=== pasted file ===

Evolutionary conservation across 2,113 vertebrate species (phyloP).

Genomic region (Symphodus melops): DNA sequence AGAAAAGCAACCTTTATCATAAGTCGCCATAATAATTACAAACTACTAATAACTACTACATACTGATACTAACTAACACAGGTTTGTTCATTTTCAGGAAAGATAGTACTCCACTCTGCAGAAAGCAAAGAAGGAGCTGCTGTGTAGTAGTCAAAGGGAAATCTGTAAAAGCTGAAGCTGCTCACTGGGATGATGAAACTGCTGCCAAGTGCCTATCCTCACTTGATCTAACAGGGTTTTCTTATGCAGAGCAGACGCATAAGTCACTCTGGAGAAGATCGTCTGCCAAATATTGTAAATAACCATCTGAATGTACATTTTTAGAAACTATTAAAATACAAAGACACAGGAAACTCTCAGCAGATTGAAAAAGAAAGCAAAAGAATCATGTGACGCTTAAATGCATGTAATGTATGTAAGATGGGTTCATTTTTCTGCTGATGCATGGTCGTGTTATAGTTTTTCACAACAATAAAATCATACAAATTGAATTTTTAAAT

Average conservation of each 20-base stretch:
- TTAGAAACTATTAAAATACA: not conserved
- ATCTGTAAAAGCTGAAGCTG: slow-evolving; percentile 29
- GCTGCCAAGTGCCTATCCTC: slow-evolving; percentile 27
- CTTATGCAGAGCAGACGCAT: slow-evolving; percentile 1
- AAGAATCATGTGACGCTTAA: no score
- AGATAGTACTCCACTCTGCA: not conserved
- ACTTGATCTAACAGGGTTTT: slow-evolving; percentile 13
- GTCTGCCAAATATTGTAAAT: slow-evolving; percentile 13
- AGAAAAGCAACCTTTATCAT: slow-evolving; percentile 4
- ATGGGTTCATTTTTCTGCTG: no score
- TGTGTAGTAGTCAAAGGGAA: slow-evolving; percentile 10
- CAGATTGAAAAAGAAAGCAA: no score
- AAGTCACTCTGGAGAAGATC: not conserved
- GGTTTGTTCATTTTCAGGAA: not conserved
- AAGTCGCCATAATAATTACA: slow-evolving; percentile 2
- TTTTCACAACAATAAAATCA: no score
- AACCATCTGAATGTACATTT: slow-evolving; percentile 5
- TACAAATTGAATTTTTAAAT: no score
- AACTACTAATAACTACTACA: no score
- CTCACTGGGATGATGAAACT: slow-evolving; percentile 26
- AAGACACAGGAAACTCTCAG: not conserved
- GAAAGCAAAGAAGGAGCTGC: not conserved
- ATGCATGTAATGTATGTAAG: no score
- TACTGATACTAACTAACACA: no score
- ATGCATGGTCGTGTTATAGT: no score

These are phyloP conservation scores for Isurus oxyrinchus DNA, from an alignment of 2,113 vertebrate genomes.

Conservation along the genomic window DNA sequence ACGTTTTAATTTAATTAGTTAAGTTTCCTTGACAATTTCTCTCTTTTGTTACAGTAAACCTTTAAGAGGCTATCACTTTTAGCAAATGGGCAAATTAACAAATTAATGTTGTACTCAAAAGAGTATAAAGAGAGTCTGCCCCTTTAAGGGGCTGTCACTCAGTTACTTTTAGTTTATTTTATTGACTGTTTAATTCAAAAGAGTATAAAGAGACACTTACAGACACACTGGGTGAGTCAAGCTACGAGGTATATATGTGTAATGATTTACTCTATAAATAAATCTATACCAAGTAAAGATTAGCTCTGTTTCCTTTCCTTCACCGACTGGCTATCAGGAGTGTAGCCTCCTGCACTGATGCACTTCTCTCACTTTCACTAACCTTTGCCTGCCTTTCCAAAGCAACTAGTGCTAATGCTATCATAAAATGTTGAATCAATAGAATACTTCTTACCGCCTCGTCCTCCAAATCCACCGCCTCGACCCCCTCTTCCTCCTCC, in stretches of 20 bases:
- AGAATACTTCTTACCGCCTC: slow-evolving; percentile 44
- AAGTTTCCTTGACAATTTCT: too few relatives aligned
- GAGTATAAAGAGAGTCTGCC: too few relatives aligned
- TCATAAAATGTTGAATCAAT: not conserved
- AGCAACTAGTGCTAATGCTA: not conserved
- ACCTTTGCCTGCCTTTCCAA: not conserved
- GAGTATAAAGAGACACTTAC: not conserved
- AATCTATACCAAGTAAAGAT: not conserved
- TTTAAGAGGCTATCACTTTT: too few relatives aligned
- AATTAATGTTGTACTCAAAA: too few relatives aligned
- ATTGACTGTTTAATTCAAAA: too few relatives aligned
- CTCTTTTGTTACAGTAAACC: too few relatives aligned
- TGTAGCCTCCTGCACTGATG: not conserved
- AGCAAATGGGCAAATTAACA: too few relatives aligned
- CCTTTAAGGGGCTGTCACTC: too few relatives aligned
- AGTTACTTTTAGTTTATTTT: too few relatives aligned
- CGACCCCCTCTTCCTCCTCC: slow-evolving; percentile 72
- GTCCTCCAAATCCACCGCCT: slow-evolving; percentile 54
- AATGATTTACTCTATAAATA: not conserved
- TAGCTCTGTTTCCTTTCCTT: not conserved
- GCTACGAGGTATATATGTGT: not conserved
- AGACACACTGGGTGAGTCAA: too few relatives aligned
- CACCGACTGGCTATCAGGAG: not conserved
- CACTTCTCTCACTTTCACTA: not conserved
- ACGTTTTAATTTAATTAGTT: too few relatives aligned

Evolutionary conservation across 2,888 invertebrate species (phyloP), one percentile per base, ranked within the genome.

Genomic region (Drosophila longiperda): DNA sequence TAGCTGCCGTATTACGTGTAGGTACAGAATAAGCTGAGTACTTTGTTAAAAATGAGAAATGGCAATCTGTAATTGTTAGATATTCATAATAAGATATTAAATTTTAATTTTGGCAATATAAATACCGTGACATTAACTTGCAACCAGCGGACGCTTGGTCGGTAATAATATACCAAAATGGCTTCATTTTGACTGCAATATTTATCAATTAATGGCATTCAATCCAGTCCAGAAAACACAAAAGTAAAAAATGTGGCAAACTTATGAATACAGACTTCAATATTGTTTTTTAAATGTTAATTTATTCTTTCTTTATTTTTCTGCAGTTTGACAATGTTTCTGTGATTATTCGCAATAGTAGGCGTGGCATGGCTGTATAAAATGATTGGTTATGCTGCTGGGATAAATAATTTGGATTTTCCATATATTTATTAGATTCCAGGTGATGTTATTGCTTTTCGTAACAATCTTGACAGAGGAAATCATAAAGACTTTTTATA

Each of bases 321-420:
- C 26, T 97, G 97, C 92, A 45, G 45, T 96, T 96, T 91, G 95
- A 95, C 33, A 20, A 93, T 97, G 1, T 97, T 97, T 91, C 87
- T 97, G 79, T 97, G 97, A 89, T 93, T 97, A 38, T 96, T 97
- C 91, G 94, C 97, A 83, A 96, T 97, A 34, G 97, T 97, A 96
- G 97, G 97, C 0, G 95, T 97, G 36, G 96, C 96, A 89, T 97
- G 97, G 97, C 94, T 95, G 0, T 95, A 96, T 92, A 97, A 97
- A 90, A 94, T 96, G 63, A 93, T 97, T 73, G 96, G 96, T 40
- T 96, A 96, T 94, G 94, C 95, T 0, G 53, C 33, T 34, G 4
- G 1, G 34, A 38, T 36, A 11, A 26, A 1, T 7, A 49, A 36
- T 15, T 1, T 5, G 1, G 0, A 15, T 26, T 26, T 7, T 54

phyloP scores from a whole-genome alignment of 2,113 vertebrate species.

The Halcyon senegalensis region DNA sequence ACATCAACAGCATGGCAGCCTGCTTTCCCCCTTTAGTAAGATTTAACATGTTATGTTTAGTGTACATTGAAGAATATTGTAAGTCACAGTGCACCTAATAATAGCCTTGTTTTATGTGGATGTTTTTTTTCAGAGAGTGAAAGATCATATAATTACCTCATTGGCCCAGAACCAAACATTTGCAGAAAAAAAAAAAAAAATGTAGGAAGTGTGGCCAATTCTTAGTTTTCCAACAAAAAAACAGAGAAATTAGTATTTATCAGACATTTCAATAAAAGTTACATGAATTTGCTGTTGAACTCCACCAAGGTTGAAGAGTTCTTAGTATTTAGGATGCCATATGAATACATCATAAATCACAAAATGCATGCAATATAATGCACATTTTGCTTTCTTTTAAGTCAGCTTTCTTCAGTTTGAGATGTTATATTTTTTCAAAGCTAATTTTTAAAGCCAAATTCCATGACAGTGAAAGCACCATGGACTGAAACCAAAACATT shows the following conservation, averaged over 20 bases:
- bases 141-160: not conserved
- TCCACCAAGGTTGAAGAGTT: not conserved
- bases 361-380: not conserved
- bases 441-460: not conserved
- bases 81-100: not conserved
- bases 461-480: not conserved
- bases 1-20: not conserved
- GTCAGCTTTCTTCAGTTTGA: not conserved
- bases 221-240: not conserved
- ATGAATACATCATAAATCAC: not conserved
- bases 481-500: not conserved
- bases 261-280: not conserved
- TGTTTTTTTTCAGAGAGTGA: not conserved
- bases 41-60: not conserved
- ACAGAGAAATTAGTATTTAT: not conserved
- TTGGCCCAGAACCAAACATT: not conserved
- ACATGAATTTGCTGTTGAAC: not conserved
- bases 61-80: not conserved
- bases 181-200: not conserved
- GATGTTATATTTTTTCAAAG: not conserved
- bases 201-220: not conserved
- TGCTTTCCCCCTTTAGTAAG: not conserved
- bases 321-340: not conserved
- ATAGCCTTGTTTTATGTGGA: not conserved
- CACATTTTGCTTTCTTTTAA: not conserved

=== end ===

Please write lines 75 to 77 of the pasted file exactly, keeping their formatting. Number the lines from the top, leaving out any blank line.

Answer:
- bases 81-100: not conserved
- bases 461-480: not conserved
- bases 1-20: not conserved